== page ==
I am amazed at how fast time flies when you’re having fun – the DoTheDaniel.com team has already had such an amazing 2016 and there are so many more adventures in store around the world. As 2015 drew to an end, we had the opportunity to sit down to dinner with Ford Canada to learn about what one of our favourite brands is doing when it comes to sustainability and environmental practices. We were left feeling extremely impressed with the innovations they are taking on the road to a better world and are excited to finally tell you about them.
#FordFarmToCar is a hashtag that I encourage you all to follow to see why we are feeling so impressed with the team at Ford Canada. The following video can help to provide a little bit of context:
At Actinolite Restaurant in Toronto, a sustainable leader in the culinary world, we sat down to a dinner that mirrored the innovation of Ford Canada in many of their vehicles already on the road. I had no idea that so many environmental changes had already been put into practice. Unfortunately, when it comes to the automotive industry, many companies don’t understand the long term positive effects of changes such as the ones Ford Canada has made.
Here are just a few of the changes made that are helping to change the automotive industry for the better as we all work towards a healthier way of thinking.
“What goes into a vehicle at the beginning of its lifecycle and what comes out of it at the end of production contributes greatly to its environmental friendliness. Food by-products, oversupply and other biomaterials are getting a second life in Ford vehicles.”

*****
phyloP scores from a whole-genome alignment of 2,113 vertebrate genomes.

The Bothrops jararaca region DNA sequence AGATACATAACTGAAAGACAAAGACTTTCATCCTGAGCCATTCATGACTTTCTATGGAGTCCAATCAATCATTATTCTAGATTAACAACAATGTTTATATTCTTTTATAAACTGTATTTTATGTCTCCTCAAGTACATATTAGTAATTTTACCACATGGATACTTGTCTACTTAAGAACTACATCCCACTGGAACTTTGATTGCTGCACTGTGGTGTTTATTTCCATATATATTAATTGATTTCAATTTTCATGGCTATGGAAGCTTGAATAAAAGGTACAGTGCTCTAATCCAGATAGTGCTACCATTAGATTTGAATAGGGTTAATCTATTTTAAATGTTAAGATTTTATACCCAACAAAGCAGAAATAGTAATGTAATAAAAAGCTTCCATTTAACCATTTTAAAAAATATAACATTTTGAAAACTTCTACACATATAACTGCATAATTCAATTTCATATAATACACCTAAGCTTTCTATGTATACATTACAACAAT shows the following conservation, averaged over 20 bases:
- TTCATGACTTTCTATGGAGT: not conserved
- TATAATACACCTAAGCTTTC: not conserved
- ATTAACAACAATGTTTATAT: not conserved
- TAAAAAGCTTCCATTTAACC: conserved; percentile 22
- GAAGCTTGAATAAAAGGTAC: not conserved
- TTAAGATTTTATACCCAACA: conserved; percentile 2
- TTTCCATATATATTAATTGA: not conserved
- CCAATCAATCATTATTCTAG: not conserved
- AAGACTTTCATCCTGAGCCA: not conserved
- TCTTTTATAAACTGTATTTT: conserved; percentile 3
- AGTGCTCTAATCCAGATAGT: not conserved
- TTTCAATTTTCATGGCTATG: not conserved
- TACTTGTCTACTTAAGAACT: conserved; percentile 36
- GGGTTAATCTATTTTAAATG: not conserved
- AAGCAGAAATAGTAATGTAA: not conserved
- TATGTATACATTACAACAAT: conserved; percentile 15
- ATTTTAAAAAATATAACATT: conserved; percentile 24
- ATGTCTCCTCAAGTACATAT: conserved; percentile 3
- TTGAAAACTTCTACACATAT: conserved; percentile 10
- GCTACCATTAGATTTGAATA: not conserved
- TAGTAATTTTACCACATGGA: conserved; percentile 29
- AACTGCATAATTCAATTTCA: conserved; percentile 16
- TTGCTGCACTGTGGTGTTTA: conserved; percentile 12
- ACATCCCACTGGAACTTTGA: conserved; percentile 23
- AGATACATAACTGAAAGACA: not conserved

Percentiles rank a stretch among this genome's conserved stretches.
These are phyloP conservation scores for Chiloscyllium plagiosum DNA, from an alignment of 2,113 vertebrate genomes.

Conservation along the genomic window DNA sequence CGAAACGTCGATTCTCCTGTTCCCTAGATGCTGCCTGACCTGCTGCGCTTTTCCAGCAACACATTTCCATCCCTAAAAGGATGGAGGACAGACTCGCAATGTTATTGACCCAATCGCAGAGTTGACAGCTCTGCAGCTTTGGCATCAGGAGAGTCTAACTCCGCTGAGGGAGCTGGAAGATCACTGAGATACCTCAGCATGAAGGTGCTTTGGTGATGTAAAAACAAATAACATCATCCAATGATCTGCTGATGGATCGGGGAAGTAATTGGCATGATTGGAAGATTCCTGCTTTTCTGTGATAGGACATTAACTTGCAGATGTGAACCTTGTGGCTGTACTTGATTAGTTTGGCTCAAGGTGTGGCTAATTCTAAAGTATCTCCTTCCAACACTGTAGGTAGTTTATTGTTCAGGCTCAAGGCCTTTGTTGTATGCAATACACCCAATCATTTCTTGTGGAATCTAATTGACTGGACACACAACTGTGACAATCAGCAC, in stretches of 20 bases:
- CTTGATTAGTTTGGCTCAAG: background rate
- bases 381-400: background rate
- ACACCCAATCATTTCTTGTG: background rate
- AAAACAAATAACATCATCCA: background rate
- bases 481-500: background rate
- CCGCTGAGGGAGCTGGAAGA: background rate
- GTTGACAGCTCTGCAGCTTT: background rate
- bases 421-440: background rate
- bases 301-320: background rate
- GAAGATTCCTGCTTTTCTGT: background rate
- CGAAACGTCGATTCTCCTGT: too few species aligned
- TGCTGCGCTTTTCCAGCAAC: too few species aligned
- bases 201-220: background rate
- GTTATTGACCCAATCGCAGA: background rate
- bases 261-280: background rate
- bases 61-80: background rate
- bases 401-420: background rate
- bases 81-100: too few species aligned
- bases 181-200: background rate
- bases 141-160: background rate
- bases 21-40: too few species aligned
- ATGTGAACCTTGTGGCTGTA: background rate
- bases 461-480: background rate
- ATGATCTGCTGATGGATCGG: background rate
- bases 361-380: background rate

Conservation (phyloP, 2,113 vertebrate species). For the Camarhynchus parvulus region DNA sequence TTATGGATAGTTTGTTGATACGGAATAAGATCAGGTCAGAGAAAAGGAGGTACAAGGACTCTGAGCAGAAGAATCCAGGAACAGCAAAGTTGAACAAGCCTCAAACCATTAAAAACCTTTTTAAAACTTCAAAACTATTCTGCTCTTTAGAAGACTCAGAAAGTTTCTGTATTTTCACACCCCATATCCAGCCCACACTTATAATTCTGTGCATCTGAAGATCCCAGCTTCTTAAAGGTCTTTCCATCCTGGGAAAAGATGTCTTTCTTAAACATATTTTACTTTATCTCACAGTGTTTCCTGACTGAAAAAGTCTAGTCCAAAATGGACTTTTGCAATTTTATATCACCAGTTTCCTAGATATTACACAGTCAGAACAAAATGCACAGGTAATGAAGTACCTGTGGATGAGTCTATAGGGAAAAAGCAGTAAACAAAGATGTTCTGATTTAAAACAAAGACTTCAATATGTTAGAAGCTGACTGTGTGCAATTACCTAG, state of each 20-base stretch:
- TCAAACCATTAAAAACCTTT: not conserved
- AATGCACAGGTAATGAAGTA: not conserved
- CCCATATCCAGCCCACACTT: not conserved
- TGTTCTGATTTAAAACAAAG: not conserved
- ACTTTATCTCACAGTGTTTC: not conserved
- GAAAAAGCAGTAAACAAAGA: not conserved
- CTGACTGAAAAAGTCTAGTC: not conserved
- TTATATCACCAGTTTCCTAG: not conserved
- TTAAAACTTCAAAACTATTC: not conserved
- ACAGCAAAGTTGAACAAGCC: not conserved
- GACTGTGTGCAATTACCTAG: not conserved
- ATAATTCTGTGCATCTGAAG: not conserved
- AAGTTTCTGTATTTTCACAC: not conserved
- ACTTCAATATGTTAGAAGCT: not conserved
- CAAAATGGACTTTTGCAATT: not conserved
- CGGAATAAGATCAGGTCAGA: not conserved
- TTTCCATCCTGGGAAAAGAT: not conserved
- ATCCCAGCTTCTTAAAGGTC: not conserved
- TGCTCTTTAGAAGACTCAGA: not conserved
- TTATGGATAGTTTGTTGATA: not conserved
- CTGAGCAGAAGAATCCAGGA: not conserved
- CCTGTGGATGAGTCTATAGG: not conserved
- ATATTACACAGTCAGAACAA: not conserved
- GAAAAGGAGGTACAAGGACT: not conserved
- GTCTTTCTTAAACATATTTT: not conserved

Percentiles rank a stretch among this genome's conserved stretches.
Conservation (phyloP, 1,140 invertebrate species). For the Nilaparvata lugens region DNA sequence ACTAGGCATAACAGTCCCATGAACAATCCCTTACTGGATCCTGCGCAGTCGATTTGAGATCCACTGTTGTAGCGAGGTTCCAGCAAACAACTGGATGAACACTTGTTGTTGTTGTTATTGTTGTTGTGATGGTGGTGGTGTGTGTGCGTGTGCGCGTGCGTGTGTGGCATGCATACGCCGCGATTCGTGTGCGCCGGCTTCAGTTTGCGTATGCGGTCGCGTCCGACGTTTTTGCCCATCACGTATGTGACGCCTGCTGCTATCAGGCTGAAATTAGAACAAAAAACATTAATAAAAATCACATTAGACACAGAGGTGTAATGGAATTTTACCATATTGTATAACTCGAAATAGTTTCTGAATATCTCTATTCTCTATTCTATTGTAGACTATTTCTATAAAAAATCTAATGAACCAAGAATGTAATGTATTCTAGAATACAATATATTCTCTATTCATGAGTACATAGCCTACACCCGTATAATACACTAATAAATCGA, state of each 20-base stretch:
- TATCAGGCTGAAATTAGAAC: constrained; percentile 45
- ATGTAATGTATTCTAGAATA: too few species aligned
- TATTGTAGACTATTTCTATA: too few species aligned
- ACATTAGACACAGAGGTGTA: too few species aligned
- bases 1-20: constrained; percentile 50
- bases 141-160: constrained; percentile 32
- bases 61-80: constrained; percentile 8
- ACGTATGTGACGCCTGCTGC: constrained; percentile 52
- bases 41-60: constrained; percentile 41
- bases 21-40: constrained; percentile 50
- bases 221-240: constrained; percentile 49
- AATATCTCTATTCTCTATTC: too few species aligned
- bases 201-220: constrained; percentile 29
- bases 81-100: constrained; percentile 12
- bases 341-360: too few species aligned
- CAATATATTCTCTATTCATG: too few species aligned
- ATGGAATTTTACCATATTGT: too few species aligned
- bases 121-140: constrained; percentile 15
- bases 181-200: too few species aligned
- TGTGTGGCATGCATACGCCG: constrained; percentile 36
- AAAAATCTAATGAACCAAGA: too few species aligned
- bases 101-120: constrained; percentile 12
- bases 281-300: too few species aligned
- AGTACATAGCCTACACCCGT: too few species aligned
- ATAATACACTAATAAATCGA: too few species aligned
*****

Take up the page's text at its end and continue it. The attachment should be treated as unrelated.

Currently in Ford Vehicles (as provided to us by Ford Canada)
It all started in the 1940s when Henry Ford built a plastic paneled car using soy – and had a soy suit to go with it!
Since 2011, all Ford vehicles built in North America have soy foam in their seat cushions and backs. This saves an estimated 2.3 million kilograms of petroleum per year. In addition, 85 per cent of headrests produced in North America and the headliner on the Ford Escape use soy foam. Ford continues to investigate new applications for soy foam, such as for underhood and energy-absorbing foams.
Ford uses renewable, natural-fibre materials to reinforce plastic and for other applications in vehicles. In 2014, Ford introduced a new composite plastic material reinforced with rice hulls (by-product of rice grains) in the wire harness of the Ford F-150.
Wheat straw-reinforced plastic is used in the storage bins of the Ford Flex – the world’s first application of this material. The use of wheat straw-reinforced plastics in the Flex reduces our petroleum usage by some 9,000 kilograms and our CO2 emissions by about 13,600 kilograms annually.
Coconut Coconut coir, made from coconut husks, is used in the trunk mats of some vehicles, including the Ford Focus Electric.